Ade F. Paloh, Contributor/Jakarta
An old verse from a classic Malay song by the legendary Said Effendy goes Mengapa kau termenung/oh adik berhati bingung, which means ""why do you ponder, O my sister with puzzled heart"".
A great virtuoso of Malay music and literature, if he was alive today, Said might also ponder on the fate of Malay culture in this ""hyper-modern"" Indonesia.
The majority of Indonesians, who are also considered to be of Malay origin, come from low- and middle-income backgrounds and generally engage in hard labor. The only consolation they have in everyday life is to listen to a type of music with Malay influences called dangdut.
Dangdut, which derives its name from the sound of pounding percussion, is a music that originally hails from India, brought to Indonesia over the centuries by traders from that sub-continent.
Over the years, the original musical form blended with the indigenous folksongs at the root of Malay music. Today, this cross-culture blend is the backbone of the majority of Indonesian pop culture.
Ironically, Malay music, with its similar rhythm, is also mistakenly considered dangdut.
Malay music has its advantages and disadvantages for the Indonesian taste. It has wonderful lyrics written in poetic verse called pantun -- an ancient story-telling custom for folklore and sagas of the olden days -- and which is sung in a flowing, melodious rap-like manner.
Malay music is usually played with a five-piece set consisting of a guitar, a contra-bass, a violin, a conga drum and the instrument that sets this type of music apart from dangdut -- an accordion. Sometimes performers ritually dress in the traditional Malay costume, teluk belanga, a beautiful ensemble of silky tunics and pantaloons of various colors, fastened around the waist with an embroidered gold-lace fabric called songket.
An observer might stop and enjoy the mere sight of the performers, particularly the singer, swaying gently to the rhythm of the music, as if swaying in a gentle breeze.
Distinctively indigenous to the northern region of Sumatra, specifically the cultures of Riau, the Minang, the Bengkulu, the Melayu Deli of Medan, the Acehnese and some parts of Borneo, Malay music is embraced as a proud part of their national identity, and is held close to their hearts.
This is not the case in Java, the ""barometer"" of Indonesian culture.
The Javanese, with their own unique mystical culture, generally opt for more vivacious, sensual and arousing types of entertainment, in accordance to their own traditions of seductive dances, and so prefer the more mainstream dangdut.
The advent of music videos and numerous television shows, parading spandex-wearing dangdut ""divas"" wiggling their enormous backsides and thrusting their hips at the audience while they sing, has helped to cement this type of music as more entertaining -- if not arousing -- and is keeping up with modern culture more than its dying counterpart, with its more conventional ""Islamic connontations"" and traditional costume-wearing ""old-timers"".
It is no wonder, then, that the media might no longer be inclined to endorse a decrepit art form that no one watches, and would rather welcome and embrace, inevitably, a more self-indulging, contemporary art form in their programs. Subsequently, local TV stations in Sumatra -- which air Malay music programs twice a week -- have followed suit, injecting a high dose of eye-popping, mouth-dribbling musical extravagances in their shows.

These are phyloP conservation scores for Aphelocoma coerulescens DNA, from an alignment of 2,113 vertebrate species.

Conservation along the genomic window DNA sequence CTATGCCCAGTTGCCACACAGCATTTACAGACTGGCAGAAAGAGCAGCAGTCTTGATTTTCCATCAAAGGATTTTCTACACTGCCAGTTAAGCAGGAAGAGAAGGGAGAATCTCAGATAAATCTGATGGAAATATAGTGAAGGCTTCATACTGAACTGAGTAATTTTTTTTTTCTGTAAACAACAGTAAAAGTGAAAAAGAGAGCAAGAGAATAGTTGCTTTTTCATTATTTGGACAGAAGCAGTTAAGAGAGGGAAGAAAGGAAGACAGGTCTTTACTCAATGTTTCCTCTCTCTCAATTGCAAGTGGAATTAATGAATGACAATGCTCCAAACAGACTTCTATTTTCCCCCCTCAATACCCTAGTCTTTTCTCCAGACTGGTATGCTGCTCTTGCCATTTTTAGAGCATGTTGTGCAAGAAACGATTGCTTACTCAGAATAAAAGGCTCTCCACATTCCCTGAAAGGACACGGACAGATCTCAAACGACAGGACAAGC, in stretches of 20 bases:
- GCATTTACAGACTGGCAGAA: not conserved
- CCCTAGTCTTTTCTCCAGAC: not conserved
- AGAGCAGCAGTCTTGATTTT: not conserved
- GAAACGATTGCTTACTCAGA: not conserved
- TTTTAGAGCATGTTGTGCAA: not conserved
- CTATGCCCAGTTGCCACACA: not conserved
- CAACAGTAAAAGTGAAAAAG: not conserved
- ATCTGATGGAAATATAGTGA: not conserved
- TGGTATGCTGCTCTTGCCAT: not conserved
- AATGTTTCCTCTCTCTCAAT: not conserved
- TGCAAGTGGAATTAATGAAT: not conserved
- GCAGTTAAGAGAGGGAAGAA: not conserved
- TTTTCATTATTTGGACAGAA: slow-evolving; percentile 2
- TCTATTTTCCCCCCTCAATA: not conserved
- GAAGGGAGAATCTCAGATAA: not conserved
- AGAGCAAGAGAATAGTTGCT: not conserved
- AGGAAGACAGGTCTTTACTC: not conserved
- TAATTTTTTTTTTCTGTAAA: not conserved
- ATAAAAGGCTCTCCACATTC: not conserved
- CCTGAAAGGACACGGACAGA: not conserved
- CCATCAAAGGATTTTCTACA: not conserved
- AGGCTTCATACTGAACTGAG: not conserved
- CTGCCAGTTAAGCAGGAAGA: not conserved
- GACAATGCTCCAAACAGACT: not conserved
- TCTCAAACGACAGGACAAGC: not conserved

Occasionally, singers the likes of Iyeth Bustami, a native of Medan, North Sumatra, and Siti Nurhaliza, a diva from the neighboring country of Malaysia, would come along and re-introduce popular Malay hit songs that resuscitate it back from obscurity to contemporary bosoms.
Hits like Laksmana Raja di Laot, sang by Iyeth, has for some time restored audiences to sing along in acquiescence without so much care for the appealing sensuality of the performer.
In Malaysia, the land of the legendary artist P. Ramlee and which is also known to be the only nation to uphold the sacred Malay culture, has also produced its own progeny in the shape of Too Phat, a hip-hop group. Too Phat, in 2002, came out with Anak Ayam, a traditional Malay folksong arranged digitally with a flute-like instrument in the chorus.
Anak Ayam was such a big hit, it prompted U.S. hip-hop artist Warren G to produce a song with the Malaysian group.
Unfortunately, in Indonesia, Malay hit songs tend not to hold reign at the top of the charts for too long for its lack of visual enticement, and singers like Iyeth and Siti thus tend to work with more mainstream materials in order to survive in the industry.
People still sing along with the tunes, but this has become a novelty -- and many make a joke of themselves as being a retro-geek.
In the golden days of the tranquility of the 1940s and 1950s, Malay music never had it so good.
With such extraordinary armies of talented virtuosos such as P. Ramlee, Said Effendy, Sam Saimun and Asnah Tahar, and with such unforgettable evergreen hits such as Fatwa Pujangga, Bunga Seroja and Diambang Sore, composed and produced in the style of big bands, Malay music became an export culture, placing Malay nations on the map of musical brilliance.
But over the years, it has lost its golden charm and appeal, because in the age of modernization, what you see is what you get -- not so much so in what you hear. The older generation still lingers in its glory, and nostalgia-retro geek members of the younger generation still search within the core of that culture for the tranquility it provides.
And sporadically, this culture would slip out of its coma once in a while and peek outside its window -- only to doze off again.
So it remains in its slumber, awaiting someone, somewhere, to revive and restore it.
The writer is a vocalist and guitarist of the acclaimed indie band Sore. Of Acehnese origin, Ade is a long-time lover of traditional Malay music.